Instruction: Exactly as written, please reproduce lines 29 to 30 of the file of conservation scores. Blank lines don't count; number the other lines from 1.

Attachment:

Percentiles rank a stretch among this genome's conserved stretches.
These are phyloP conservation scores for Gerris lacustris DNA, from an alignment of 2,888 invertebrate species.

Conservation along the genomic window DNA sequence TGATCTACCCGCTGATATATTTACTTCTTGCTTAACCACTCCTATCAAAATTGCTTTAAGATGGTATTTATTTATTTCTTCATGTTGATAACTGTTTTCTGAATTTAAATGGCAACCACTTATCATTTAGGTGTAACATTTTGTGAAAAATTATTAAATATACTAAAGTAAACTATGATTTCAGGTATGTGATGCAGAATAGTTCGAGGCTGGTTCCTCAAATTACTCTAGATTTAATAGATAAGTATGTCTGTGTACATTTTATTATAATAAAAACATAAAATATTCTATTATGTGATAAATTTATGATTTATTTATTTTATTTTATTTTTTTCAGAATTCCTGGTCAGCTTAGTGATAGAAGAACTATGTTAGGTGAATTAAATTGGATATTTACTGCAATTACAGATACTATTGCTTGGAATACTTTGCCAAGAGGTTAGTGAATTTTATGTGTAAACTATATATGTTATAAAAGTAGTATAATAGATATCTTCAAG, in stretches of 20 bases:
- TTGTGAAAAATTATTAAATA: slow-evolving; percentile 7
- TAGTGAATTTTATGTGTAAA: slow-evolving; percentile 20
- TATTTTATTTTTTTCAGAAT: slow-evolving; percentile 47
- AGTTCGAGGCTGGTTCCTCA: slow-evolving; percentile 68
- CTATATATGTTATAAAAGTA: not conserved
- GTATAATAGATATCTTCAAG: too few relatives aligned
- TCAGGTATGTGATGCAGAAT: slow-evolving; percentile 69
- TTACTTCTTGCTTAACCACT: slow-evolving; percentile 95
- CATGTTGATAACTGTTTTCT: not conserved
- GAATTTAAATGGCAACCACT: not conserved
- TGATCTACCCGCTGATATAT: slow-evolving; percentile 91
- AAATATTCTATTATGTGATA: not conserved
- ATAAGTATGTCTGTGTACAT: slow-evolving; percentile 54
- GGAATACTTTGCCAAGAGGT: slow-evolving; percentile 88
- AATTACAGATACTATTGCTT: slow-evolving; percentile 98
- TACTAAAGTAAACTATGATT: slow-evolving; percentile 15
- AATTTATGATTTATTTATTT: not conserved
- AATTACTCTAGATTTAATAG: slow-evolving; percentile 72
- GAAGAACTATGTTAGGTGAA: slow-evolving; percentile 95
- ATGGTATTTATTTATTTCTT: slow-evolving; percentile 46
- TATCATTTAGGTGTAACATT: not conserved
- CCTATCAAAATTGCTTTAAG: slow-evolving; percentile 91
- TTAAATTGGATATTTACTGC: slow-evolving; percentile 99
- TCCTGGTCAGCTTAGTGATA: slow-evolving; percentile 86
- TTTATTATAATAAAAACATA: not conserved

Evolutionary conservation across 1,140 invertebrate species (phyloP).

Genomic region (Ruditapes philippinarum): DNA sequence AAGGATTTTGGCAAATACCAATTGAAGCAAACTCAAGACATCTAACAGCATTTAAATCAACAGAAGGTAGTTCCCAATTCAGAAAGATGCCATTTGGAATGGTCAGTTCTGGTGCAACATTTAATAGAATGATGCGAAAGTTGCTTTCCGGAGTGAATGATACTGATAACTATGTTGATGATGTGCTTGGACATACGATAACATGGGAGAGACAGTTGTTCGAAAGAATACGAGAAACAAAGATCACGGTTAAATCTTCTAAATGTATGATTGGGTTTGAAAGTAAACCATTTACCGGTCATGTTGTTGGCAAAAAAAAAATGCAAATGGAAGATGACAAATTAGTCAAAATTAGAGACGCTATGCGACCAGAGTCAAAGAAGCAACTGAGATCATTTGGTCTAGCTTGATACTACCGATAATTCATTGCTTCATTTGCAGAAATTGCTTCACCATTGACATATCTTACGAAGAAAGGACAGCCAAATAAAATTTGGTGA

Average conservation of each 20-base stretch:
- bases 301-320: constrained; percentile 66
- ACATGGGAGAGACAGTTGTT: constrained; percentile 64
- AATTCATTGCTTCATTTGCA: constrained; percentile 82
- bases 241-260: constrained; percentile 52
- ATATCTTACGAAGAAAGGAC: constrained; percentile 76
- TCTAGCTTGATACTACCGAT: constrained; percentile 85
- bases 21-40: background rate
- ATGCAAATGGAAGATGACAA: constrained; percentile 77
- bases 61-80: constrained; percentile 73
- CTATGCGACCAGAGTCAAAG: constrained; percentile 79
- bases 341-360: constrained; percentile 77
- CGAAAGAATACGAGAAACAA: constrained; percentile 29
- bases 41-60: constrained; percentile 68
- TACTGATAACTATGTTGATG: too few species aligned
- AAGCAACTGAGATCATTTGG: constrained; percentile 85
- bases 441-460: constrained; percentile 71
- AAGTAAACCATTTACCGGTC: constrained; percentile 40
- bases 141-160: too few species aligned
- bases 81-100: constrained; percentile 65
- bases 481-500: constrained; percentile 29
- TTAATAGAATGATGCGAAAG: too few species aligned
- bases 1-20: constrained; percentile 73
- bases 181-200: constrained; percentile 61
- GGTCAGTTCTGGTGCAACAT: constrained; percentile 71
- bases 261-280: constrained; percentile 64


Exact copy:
Evolutionary conservation across 1,140 invertebrate species (phyloP).

Genomic region (Ruditapes philippinarum): DNA sequence AAGGATTTTGGCAAATACCAATTGAAGCAAACTCAAGACATCTAACAGCATTTAAATCAACAGAAGGTAGTTCCCAATTCAGAAAGATGCCATTTGGAATGGTCAGTTCTGGTGCAACATTTAATAGAATGATGCGAAAGTTGCTTTCCGGAGTGAATGATACTGATAACTATGTTGATGATGTGCTTGGACATACGATAACATGGGAGAGACAGTTGTTCGAAAGAATACGAGAAACAAAGATCACGGTTAAATCTTCTAAATGTATGATTGGGTTTGAAAGTAAACCATTTACCGGTCATGTTGTTGGCAAAAAAAAAATGCAAATGGAAGATGACAAATTAGTCAAAATTAGAGACGCTATGCGACCAGAGTCAAAGAAGCAACTGAGATCATTTGGTCTAGCTTGATACTACCGATAATTCATTGCTTCATTTGCAGAAATTGCTTCACCATTGACATATCTTACGAAGAAAGGACAGCCAAATAAAATTTGGTGA